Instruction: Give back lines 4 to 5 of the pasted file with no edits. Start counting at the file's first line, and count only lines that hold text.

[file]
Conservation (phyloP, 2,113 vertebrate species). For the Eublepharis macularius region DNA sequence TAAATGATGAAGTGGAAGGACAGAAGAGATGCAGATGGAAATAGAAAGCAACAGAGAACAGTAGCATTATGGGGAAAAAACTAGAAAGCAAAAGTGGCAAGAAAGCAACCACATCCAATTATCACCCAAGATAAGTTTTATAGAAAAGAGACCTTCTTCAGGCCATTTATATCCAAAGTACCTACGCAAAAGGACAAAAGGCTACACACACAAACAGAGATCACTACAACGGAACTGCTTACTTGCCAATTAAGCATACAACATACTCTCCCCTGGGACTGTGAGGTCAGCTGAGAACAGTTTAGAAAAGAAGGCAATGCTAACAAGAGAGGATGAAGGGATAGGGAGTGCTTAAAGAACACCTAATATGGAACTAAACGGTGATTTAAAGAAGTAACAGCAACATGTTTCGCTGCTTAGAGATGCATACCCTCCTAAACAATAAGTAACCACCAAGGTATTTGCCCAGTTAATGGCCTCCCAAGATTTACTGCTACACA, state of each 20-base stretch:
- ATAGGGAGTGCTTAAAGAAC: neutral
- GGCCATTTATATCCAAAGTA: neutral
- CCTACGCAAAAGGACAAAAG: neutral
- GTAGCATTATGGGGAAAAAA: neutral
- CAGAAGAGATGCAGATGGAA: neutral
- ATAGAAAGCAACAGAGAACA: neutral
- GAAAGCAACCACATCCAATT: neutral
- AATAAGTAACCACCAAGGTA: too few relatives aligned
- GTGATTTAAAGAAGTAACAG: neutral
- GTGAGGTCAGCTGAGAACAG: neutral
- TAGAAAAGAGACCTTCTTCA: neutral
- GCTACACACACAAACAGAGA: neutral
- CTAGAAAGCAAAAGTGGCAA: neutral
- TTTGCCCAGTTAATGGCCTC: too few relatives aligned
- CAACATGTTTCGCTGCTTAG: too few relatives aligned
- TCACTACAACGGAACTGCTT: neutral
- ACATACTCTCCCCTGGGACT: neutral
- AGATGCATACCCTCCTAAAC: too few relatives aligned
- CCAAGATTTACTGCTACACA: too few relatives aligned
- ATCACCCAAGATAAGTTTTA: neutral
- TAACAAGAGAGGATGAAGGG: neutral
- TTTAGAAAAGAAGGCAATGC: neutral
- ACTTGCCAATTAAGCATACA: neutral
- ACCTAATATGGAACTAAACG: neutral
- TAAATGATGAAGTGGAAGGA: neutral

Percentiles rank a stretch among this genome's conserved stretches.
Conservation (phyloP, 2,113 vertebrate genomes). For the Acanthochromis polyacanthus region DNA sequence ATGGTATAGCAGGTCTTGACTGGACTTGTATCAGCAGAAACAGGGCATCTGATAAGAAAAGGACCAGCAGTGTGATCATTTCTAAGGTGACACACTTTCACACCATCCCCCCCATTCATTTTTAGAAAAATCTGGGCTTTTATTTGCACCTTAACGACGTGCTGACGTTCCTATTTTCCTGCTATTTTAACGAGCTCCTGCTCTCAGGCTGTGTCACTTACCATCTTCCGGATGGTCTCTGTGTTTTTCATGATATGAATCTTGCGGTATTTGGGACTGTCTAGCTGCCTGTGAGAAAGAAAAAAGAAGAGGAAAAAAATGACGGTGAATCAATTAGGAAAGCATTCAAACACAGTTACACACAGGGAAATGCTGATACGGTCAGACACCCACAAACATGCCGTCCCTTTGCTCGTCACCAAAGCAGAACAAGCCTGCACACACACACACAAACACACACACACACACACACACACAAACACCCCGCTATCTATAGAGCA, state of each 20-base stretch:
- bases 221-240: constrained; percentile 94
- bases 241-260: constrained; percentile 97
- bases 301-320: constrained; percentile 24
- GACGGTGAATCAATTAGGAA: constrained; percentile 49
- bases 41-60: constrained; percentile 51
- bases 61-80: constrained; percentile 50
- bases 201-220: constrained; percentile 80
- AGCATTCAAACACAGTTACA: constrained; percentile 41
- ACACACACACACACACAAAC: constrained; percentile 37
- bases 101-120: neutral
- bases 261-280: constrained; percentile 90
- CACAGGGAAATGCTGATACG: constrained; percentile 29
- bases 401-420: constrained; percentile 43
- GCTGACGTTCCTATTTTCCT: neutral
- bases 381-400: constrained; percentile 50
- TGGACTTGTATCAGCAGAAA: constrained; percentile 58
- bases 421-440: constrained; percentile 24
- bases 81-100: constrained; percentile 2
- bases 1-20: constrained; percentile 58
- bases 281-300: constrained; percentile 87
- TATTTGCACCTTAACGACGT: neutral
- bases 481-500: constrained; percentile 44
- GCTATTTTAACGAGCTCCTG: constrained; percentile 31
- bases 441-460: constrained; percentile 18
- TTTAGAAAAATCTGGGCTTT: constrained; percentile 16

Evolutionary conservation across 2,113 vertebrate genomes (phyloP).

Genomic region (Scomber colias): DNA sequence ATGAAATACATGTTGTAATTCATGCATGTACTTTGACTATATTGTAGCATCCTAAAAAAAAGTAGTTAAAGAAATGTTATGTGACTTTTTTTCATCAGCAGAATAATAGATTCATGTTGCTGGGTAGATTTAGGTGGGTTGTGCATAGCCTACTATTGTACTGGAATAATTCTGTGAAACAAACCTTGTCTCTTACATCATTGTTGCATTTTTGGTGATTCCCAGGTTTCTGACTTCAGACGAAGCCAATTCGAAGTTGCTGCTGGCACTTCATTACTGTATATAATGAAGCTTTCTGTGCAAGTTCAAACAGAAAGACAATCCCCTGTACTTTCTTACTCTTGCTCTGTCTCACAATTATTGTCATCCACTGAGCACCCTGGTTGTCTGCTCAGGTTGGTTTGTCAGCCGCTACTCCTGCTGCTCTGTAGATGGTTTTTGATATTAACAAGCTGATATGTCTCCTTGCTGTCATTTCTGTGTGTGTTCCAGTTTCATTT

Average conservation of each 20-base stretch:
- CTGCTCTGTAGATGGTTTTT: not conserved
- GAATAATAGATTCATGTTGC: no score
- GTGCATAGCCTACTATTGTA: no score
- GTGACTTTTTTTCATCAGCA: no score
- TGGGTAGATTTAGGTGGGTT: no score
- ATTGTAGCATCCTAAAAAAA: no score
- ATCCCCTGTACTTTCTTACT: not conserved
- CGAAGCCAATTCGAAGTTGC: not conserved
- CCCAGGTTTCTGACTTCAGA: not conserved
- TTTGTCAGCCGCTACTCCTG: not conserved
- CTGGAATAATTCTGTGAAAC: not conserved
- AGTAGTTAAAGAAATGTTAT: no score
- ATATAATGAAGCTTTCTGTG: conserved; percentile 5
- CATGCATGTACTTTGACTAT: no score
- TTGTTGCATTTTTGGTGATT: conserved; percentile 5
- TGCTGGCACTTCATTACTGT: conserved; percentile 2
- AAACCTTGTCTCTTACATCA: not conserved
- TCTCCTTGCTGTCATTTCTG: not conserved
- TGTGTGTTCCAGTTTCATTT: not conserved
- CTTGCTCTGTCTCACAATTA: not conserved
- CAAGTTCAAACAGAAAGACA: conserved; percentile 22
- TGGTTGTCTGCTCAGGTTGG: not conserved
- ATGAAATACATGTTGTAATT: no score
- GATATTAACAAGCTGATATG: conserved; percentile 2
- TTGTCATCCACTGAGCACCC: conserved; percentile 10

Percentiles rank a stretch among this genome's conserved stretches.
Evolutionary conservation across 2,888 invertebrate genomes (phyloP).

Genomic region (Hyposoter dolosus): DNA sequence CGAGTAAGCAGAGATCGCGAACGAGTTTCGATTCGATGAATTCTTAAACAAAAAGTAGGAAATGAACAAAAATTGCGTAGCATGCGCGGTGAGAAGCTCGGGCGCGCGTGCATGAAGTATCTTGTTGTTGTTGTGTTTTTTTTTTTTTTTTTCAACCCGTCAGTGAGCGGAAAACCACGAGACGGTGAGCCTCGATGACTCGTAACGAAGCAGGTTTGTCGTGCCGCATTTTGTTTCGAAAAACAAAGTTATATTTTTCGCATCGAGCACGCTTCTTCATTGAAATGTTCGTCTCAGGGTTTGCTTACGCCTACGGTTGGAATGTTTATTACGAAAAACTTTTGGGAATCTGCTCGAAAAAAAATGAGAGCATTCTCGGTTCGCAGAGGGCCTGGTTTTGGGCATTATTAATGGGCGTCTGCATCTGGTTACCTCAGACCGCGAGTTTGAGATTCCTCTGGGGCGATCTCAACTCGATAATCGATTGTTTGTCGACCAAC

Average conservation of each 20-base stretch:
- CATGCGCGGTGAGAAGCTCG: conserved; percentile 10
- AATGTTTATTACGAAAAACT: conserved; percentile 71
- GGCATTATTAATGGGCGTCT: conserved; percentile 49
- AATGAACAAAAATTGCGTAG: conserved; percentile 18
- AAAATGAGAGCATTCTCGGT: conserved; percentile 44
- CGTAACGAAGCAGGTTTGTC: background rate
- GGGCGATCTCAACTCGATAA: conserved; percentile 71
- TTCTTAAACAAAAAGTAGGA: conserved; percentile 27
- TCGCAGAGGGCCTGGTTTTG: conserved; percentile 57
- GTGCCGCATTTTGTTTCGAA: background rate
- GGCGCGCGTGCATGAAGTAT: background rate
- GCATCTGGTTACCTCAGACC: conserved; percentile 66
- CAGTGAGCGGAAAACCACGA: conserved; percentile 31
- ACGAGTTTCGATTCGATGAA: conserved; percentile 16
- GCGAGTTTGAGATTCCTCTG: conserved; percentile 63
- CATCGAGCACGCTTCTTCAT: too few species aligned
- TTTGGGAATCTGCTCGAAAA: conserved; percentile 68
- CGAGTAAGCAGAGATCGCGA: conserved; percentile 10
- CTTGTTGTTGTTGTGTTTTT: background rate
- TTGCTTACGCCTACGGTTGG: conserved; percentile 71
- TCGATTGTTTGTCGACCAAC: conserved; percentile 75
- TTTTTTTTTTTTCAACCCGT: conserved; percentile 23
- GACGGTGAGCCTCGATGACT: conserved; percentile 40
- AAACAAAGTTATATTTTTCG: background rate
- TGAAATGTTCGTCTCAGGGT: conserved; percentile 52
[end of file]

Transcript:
- CCTACGCAAAAGGACAAAAG: neutral
- GTAGCATTATGGGGAAAAAA: neutral